Written by Jonathan Breeden
Adoption is a big step for your family, and it can be difficult to decide if it should be an open or closed adoption. You genuinely want to do what is best for all involved. But you also need to protect your interests.
Let’s start by understanding the differences between an open and closed adoption and what they mean for your family – now and down the line.
Adoptions are categorized in two main ways: open and closed.
In an open adoption, the child and birth parents often have contact after the adoption. Even if there is no continuous contact, the adoptive parents typically have information about the birth parents, and the child can contact them later if they wish.
A closed adoption means no contact between the child and their birth parents. Although some medical history may be retained for future issues, adoptive parents are usually in the dark about the name and location of the birth parents.
The type of adoption selected can significantly impact everyone involved. There are effects on adoptive parents, birth parents and the child.
However, they may be protected from the negative influence of birth parents who may be struggling with legal issues, addiction, or other difficult circumstances.
When adoptive parents choose an open adoption, they can have a positive relationship with their child’s birth parents. They can be informed about past and future medical information that may help their child. They may also have a shorter wait time to find a birth mother.
However, if they opt for a closed adoption, the child may ultimately hold them responsible for not having the opportunity to know their birth parents.
Birth parents who participate in an open adoption get to know the adoptive family instead of having limited information about where their child will be going, as is common with closed adoptions. The birth parents may be able to decide what is best for themselves and their baby through open adoption.
They can openly communicate with the adoptive family and watch their child grow in a positive environment. Open adoption allows birth parents to know their child is safe and happy instead of constantly wondering if they made the right choice. Also, they will have a chance to explain to their child why they chose adoption.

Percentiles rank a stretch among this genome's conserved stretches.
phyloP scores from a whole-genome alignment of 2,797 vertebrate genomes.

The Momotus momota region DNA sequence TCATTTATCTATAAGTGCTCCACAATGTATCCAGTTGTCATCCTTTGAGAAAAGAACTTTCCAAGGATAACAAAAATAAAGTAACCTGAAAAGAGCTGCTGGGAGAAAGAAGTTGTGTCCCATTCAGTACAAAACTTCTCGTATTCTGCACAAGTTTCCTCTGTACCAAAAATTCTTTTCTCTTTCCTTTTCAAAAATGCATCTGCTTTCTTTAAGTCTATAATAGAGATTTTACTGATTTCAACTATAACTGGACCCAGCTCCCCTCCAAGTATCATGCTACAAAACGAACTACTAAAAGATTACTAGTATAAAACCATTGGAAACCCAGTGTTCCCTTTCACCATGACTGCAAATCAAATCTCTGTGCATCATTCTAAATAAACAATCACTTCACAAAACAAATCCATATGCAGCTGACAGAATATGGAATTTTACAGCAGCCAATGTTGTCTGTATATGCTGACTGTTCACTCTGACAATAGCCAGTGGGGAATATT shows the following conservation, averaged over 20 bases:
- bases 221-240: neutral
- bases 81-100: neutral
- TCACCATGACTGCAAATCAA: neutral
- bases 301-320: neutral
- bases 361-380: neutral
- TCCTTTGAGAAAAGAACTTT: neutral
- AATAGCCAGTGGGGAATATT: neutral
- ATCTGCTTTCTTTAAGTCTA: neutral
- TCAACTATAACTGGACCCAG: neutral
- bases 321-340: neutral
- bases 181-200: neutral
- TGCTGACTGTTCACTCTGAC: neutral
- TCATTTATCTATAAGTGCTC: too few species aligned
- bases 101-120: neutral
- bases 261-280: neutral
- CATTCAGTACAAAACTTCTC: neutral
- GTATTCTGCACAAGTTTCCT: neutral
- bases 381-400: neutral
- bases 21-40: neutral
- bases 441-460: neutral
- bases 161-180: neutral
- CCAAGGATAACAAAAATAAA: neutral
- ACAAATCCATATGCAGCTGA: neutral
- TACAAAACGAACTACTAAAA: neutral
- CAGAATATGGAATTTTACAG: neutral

But it can be challenging for a birth parent to let go of their role as a parent. This could hinder the adoptive parents’ ability to parent effectively, confuse the child, and strain the relationship.
In an open adoption, adoptive children typically get to know their birth parents through in-person visits, phone calls, letters, and emails. These children tend to have an easier time questioning why their birth parents chose adoption. Adoptees are also privy to their birth parents’ medical information, which can be helpful with genetic conditions. Many adoptees tend to form a stronger sense of identity when they know their birth parents.
Adoptees of closed adoption arraignments do not know or have little knowledge of their birth families. They could struggle with why their birth parents “didn’t want” them. They do not have medical information that can help with treatment in the future. They may also struggle with forming a sense of identity.
There is no right choice between open and closed adoption. You must decide what is best for you and your family. In some situations, you might decide that the middle ground is right for everyone involved.
If you are considering adoption in North Carolina and need legal advice regarding open and closed options, the Breeden Law Office is here. Call (919) 661-4970 today or use our online form to reach out and schedule a consultation.